If you take a look at the speculative bullish positioning in soybeans, soymeal, and bean oil, you will find that it is at the highest level since early June 2016. In the last week alone, open interest in soybeans surged 92K contracts signaling a surge in buying across the board in a variety of asset classes. Trend following funds increased their long positions alone last week by 37K contracts increasing their net long to 119K contracts. A few causes here for the bean rally with the first being the surprise cut in ending stocks and final U.S. production from the last USDA report. Second and the more likely reason for the rally in my view is the worsening weather in Argentina. Monsoon like conditions in the northern part of the country have wiped out maybe two to three million hectares of soybeans with no chance of replanting, while growing conditions in central and southern Argentina have been plagued by mostly drought. State agencies and private crop forecasts there have lowered estimated production down to 50-51 million metric tons from earlier monthly projections of 57 to 58 million metric tons. It’s a sizable production cut and speaks to the aggressive longs added into the market because of the worsening weather.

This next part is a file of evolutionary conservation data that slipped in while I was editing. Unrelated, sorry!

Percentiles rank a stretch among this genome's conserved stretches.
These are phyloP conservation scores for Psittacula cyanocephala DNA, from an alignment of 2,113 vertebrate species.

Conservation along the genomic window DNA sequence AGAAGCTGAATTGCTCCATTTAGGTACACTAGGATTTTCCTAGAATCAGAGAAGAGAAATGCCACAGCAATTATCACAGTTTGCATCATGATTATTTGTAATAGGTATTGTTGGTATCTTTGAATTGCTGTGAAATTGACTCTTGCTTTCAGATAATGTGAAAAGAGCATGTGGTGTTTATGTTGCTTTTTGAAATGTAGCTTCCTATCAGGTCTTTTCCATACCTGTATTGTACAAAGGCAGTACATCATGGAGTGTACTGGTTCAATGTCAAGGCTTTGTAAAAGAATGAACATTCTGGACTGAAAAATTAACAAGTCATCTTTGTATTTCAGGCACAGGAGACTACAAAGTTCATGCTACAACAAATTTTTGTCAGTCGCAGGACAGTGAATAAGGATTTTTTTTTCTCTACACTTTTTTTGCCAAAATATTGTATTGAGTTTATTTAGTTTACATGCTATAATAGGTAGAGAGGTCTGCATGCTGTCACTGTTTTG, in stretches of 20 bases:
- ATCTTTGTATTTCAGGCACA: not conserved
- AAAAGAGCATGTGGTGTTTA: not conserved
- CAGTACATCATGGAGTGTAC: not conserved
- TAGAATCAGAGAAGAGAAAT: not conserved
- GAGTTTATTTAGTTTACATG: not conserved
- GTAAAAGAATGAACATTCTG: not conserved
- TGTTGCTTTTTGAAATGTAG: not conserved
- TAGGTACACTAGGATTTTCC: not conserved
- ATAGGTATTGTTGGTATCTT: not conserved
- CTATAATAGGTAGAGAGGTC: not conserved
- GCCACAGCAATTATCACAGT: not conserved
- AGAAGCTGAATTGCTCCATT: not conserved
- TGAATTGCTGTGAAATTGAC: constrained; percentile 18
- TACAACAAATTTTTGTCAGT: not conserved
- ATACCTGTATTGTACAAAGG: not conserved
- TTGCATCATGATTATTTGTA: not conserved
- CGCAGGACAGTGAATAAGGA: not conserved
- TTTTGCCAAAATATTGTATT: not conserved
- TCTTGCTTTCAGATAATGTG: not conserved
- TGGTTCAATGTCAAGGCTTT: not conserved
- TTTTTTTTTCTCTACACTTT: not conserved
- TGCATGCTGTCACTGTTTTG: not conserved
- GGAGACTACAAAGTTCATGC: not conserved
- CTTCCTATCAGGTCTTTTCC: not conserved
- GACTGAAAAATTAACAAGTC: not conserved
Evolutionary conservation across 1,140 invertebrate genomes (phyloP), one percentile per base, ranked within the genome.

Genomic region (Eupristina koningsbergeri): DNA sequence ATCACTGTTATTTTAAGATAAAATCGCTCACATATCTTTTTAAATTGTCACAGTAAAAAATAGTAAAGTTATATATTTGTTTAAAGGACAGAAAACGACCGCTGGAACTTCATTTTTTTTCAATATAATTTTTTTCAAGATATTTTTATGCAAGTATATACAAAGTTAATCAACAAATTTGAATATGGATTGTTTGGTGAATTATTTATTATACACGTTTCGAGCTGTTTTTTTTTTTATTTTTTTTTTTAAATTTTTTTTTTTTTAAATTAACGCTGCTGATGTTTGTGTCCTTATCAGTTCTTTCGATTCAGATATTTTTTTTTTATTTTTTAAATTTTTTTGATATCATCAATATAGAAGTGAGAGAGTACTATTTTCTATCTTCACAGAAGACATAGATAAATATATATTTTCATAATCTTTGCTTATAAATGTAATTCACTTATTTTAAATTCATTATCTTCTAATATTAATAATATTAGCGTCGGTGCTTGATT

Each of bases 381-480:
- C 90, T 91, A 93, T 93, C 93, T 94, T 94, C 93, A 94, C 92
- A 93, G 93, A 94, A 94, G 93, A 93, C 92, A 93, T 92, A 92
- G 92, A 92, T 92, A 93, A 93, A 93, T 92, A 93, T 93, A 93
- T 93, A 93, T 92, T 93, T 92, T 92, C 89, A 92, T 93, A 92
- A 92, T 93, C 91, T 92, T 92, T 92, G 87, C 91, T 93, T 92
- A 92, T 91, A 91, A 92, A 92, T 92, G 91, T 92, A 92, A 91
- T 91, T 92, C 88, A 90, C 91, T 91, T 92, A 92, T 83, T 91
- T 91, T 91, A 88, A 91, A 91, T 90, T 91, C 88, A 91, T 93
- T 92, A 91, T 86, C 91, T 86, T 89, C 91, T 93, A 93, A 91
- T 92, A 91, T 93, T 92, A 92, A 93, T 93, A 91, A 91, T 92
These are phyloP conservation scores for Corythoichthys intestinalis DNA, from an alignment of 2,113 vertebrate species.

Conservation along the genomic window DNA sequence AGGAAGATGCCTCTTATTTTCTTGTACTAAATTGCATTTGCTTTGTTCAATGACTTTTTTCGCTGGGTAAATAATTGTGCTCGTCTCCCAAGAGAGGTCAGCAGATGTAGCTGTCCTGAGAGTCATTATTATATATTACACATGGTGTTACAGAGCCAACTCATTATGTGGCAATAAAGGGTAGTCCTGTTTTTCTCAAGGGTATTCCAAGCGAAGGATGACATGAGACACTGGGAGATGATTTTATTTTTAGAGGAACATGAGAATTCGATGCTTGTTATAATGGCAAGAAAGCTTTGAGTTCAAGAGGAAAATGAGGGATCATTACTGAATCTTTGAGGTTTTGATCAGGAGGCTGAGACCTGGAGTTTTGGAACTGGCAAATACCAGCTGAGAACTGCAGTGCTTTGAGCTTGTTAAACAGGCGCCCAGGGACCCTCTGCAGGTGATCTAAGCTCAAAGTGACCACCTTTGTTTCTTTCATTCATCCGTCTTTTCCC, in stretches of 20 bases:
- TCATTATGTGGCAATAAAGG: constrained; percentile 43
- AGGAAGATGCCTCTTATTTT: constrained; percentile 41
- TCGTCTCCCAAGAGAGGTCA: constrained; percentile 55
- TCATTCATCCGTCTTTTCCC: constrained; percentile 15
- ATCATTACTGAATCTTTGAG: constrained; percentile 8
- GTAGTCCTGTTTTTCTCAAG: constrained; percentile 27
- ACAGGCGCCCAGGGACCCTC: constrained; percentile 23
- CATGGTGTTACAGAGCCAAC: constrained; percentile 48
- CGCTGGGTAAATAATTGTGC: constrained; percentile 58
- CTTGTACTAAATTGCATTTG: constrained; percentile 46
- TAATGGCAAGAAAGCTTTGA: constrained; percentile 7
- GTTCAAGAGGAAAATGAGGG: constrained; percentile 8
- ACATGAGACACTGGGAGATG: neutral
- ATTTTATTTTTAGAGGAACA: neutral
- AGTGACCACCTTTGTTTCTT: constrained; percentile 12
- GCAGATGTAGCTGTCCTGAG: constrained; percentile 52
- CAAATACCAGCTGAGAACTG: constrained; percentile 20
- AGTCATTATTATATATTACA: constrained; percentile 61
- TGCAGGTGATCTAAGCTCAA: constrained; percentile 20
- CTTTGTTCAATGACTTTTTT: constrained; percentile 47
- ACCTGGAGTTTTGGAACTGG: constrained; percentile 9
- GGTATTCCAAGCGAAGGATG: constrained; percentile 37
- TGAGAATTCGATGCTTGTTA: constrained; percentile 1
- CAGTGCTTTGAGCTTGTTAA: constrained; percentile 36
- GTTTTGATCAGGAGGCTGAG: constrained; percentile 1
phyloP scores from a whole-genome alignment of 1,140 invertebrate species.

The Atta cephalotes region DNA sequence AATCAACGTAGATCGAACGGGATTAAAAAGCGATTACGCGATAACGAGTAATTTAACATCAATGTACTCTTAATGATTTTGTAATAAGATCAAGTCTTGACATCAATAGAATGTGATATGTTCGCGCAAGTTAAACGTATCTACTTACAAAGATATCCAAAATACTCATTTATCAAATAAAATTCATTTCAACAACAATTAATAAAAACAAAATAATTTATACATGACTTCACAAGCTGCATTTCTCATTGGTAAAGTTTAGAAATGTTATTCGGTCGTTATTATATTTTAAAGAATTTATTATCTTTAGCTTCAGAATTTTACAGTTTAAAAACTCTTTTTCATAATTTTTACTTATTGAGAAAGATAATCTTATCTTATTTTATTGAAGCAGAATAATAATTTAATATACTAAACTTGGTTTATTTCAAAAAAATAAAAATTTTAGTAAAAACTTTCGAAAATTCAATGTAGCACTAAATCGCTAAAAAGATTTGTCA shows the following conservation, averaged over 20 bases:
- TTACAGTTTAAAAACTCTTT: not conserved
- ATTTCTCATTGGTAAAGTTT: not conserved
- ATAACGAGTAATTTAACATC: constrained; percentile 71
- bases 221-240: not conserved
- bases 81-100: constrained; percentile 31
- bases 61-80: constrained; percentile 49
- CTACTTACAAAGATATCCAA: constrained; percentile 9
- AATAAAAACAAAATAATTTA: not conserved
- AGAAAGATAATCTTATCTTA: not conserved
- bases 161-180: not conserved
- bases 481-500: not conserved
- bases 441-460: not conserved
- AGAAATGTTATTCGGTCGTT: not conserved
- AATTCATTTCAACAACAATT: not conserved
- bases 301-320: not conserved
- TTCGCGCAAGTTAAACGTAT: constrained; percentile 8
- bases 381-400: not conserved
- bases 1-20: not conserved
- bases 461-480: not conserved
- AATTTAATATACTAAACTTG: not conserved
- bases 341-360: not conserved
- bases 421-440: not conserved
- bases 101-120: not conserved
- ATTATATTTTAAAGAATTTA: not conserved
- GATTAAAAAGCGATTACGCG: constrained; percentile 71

Bean demand has waned some since the New Year, but still shows China in buying, just not at the aggressive sales pace seen post U.S. harvest. Export sales last week came in at 979K metric tons with China in for the majority of the sale, which bested expectations. Despite a flash sale announcement on (1/24) from the USDA showing 163K metric tons of beans sold for future shipment to unknown destinations, weather in South America will drive price in the near term. Weather forecasts for this week and the six to ten day forecast show a needed drying out for the water logged areas of northern Argentina, while the drought stricken areas receive rain. Brazil’s weather has been for the most part optimal this growing season in its main bean growing areas where higher yields and production above trend are cited. Brazil’s largest bean growing area Mato Grosso harvest stands at 13 percent ahead of last year’s five percent. The Brazilian production results so far have many thinking that it will be enough to offset the anticipated Argentinean bean losses, leaving the market over valued at over 10.50 on the board. Last year at this time beans were trading in the low 9.00’s with U.S. ending stocks at 200 million bushels. This year we have a carry at 420 million. Should this significant weather premium that’s been built into the market fall apart, look for spot bean prices to challenge the 10.00 level quickly. To take advantage of a potential move, look to buy a March bean 10.30 put for eight cents or better into February.
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